Business / Financial Markets

Loeb shows how to get at Japan Inc. $1.9 trillion cash pile

by Dave Mccombs and Jason Clenfield

Bloomberg

Activist investor Daniel Loeb is proving determination can pay off, even in Japan.

After failing to win major changes from Sony Corp., he picked an even more unlikely target in Fanuc Corp. It was a surprise then on Monday when the secretive industrial-robot maker agreed to return more cash to shareholders, just as Loeb had requested. It is an example of how global investors are starting to get more of Japan Inc.’s $1.9 trillion cash hoard.

Loeb’s Fanuc campaign was partly motivated by what he called the “new zeitgeist” in Japan, ushered in by monetary stimulus and promises of corporate reforms from Prime Minister Shinzo Abe. Fanuc’s decision to double its dividend payout may be just the start of changes to the country’s corporate culture.

“This is the beginning of a trend that will snowball,” Edwin Merner, president of Atlantis Investment Research Corp. in Tokyo, said in a phone interview. “The trend is that companies can’t just sit on their cash. Shareholders want them to do something with it.”

Fanuc jumped as much as 6.6 percent Tuesday morning in Tokyo trading.

While Loeb has not disclosed how much of Fanuc he controls, the company’s share price has surged 42 percent since he announced a stake in a Feb. 9 letter. The company added about $17 billion of market value in the period.

Japan’s cash pile has climbed to near a record as companies have held back from larger rises in wages and investing in Japan, where an aging, shrinking population is holding down growth. At the same time, a weaker yen and fiscal stimulus under “Abenomics” have allowed the country’s biggest global exporters to post record profit.

Corporate cash and deposits increased 4.3 percent from a year earlier to ¥231 trillion at the end of December, close to last March’s all-time high of ¥233 trillion, according to Bank of Japan data. The yen’s decline erodes the value of assets held in the country’s currency.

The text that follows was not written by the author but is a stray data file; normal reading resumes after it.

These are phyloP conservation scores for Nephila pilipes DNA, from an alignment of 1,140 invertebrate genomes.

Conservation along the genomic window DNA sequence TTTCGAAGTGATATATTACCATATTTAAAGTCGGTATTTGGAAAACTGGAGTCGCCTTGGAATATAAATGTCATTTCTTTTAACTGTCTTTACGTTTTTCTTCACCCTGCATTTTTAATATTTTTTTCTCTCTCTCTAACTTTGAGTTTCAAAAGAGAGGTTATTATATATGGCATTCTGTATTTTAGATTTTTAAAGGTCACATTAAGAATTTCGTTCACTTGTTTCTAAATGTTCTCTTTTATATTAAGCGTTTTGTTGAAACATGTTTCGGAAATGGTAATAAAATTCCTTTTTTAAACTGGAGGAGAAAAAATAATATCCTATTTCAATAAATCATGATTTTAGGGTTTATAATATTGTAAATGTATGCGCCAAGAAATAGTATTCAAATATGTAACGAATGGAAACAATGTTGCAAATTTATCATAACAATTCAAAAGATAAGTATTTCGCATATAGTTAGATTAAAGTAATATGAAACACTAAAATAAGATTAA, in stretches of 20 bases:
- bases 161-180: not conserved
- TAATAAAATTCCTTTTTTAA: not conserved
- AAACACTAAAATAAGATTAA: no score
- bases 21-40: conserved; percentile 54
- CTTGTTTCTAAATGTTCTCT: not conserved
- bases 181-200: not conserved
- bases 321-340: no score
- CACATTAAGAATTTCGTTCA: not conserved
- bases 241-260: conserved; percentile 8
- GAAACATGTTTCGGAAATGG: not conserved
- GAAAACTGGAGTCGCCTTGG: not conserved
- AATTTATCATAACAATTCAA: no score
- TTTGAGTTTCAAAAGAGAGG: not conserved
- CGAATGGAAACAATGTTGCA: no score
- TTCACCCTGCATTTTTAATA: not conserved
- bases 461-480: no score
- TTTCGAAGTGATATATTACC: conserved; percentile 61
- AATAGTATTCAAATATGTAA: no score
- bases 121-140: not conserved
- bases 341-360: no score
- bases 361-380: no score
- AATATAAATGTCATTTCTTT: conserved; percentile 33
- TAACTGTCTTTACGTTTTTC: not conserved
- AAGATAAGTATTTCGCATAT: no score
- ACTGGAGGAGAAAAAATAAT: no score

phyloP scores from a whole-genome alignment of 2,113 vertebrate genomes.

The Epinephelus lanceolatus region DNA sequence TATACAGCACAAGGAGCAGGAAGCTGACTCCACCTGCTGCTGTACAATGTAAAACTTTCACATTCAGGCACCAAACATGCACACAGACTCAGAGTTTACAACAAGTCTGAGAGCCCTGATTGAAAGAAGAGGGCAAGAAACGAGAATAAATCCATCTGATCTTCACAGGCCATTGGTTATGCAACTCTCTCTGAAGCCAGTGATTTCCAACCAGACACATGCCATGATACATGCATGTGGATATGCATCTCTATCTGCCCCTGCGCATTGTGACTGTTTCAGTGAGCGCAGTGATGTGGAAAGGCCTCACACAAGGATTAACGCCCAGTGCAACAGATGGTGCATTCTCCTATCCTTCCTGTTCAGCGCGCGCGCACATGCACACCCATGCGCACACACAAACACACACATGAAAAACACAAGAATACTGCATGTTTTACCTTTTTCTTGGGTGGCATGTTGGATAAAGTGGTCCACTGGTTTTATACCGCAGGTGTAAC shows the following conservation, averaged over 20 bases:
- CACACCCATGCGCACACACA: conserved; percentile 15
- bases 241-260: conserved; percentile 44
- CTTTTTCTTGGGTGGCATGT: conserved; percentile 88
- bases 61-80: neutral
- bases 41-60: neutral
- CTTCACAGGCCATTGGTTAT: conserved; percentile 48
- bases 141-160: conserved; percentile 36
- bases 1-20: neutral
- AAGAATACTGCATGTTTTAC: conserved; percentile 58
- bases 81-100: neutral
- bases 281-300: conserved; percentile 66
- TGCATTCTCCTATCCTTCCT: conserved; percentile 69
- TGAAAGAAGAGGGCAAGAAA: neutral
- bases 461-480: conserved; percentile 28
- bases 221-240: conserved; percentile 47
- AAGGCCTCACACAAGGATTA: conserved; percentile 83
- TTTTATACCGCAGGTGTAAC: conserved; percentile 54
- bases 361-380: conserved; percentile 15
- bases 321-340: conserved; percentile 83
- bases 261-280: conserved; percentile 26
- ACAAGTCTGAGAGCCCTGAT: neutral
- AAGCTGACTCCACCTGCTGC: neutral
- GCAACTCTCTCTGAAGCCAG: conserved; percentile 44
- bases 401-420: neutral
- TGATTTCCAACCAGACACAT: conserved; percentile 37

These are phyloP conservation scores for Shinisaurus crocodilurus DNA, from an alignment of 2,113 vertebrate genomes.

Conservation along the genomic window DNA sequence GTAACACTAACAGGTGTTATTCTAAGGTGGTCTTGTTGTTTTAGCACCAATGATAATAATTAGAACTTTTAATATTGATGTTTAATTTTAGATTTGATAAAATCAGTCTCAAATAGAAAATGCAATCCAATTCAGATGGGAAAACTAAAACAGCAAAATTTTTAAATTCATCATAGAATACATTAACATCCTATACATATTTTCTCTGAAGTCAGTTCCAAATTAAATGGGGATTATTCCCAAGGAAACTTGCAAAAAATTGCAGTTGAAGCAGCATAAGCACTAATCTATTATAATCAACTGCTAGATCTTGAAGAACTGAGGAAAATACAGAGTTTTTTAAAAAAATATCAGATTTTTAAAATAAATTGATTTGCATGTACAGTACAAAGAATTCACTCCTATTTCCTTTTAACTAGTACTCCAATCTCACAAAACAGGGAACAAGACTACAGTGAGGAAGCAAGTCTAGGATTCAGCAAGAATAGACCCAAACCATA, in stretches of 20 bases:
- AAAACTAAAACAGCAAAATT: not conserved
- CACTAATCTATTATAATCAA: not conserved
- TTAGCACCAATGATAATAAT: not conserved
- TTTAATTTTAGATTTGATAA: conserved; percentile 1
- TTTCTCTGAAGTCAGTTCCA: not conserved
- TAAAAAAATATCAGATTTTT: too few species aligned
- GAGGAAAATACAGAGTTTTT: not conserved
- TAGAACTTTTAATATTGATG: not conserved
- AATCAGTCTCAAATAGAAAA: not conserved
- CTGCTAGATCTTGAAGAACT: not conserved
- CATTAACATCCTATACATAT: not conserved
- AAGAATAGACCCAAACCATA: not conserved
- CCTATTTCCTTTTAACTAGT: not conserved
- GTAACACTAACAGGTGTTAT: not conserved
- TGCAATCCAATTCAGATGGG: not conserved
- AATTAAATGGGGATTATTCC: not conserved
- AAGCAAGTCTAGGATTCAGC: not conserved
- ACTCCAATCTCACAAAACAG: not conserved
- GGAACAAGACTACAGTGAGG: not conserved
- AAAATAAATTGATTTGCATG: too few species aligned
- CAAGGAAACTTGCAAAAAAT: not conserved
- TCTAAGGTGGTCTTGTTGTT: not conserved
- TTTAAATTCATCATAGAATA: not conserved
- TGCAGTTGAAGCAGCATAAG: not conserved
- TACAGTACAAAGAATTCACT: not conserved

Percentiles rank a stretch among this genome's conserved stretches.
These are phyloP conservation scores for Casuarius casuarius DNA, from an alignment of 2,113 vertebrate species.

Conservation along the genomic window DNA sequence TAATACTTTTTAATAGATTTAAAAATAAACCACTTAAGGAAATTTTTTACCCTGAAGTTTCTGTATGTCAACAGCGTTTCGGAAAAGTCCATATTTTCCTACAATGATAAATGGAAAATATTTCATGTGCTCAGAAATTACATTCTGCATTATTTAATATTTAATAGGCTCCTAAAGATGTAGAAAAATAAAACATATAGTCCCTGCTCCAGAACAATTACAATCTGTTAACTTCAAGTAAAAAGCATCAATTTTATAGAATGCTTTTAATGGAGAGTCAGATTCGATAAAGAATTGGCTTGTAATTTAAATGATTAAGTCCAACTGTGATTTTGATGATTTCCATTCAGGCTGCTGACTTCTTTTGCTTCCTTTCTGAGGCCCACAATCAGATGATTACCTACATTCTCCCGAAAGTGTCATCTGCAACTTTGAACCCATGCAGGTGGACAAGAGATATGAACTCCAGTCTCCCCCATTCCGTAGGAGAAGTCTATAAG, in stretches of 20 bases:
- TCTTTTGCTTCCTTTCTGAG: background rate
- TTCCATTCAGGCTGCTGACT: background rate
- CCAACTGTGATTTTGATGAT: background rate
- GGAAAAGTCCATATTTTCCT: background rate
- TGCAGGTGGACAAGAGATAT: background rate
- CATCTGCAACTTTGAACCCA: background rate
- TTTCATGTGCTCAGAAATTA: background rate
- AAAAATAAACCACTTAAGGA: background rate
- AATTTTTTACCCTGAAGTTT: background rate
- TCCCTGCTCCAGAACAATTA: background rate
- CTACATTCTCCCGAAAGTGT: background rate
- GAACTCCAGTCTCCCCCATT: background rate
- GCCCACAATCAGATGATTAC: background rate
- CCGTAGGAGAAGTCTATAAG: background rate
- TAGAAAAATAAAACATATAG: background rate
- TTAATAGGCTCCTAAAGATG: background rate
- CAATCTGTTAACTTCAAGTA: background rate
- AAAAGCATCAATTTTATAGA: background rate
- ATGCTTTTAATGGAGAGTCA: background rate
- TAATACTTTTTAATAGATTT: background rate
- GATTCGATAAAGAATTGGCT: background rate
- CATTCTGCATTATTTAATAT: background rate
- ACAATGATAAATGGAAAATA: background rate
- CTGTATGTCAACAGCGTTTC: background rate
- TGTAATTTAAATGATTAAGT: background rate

Fanuc’s cash, equivalents and short-term investments stood at ¥991 billion as of March 31, 20 percent more than a year earlier and almost double the 2010 level. The robot maker has a reputation for being standoffish with shareholders. President Yoshiharu Inaba has rarely met investors and, unlike most other chiefs of large Japanese companies, he does not give briefings in Tokyo or Osaka.

That is changing, said Mitsushige Akino, an executive officer at Ichiyoshi Asset Management Co. in Tokyo.

“Clearly, Fanuc was conscious of the fact that they had to provide better returns to investors,” he said. “It’s good for the market in general, you can expect to see a lot of other companies doing things like raising dividends or buying back shares.”

Fanuc’s dividend payout ratio will be 60 percent starting in the year ended March 31, compared with 30 percent for the previous year, the company said Monday in a statement.

Goldman Sachs Group Inc. raised its price target for Fanuc shares to ¥33,000, saying the increased payout ratio “increases the likelihood for the market to revisit the shares.”

“This is a major positive surprise, as it exceeds our expectation for the dividend payout ratio to increase to 50 percent,” Yuichiro Isayama and Yuki Kawanishi, analysts at Goldman Sachs, wrote in a note to clients.

Loeb, who made his name and fortune by shaming U.S. corporate executives into quitting or changing tack, said he tried a softer approach in Japan. In an email Monday, he declined to comment about Fanuc’s decision to raise payouts.

“There’s a right way and a wrong way in engaging with company management in Japan,” he said in February. “The wrong way is the way some people have done it in the past, which is in a confrontational, disrespectful way.”

The aggregate dividend payout ratio for companies on the Nikkei 225 Stock Average stood at 29 percent at the end of last year, 38 percent for the Hang Seng Index, 42 percent for the S&P 500, and 62 percent for the Euro Stoxx 50.

Merner of Atlantis said he expects some companies were just waiting for others to lead the way on sharing more cash with shareholders.

“In Japan, if there are a few examples, people will follow,” Merner said.

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